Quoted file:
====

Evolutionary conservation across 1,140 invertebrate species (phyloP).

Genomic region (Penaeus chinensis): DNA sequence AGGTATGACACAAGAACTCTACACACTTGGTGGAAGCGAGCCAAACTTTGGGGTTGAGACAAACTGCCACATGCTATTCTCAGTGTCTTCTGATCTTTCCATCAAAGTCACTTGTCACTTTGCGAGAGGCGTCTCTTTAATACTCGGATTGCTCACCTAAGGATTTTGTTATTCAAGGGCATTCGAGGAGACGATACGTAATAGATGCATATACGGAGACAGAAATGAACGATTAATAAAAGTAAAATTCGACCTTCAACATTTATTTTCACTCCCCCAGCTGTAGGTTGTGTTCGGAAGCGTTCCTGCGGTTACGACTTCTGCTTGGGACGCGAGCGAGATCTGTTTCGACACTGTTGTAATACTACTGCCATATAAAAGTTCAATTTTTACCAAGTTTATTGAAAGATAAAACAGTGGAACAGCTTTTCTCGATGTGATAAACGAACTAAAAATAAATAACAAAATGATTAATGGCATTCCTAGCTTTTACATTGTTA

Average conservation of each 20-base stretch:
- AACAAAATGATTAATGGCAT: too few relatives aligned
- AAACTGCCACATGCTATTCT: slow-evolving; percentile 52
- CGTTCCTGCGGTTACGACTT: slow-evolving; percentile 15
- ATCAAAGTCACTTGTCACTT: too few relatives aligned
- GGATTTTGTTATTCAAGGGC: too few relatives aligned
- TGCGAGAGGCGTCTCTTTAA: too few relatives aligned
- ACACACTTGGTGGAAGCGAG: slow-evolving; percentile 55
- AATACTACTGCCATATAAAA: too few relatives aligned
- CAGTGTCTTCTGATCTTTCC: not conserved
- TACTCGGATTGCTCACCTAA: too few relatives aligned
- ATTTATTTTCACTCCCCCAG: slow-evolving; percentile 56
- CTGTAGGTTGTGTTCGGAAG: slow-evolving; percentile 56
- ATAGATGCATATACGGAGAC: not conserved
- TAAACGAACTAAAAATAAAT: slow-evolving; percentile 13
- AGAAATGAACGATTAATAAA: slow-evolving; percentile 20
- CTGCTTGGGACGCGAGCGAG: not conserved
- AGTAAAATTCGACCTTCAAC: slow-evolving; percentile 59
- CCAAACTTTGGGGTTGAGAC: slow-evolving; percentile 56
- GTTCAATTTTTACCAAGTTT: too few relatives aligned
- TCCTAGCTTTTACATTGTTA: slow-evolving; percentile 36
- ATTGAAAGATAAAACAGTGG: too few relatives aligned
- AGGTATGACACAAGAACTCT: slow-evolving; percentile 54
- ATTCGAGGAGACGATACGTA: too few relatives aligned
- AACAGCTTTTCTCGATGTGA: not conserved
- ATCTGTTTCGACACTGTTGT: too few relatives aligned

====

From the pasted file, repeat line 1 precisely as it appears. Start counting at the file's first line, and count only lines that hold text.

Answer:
Evolutionary conservation across 1,140 invertebrate species (phyloP).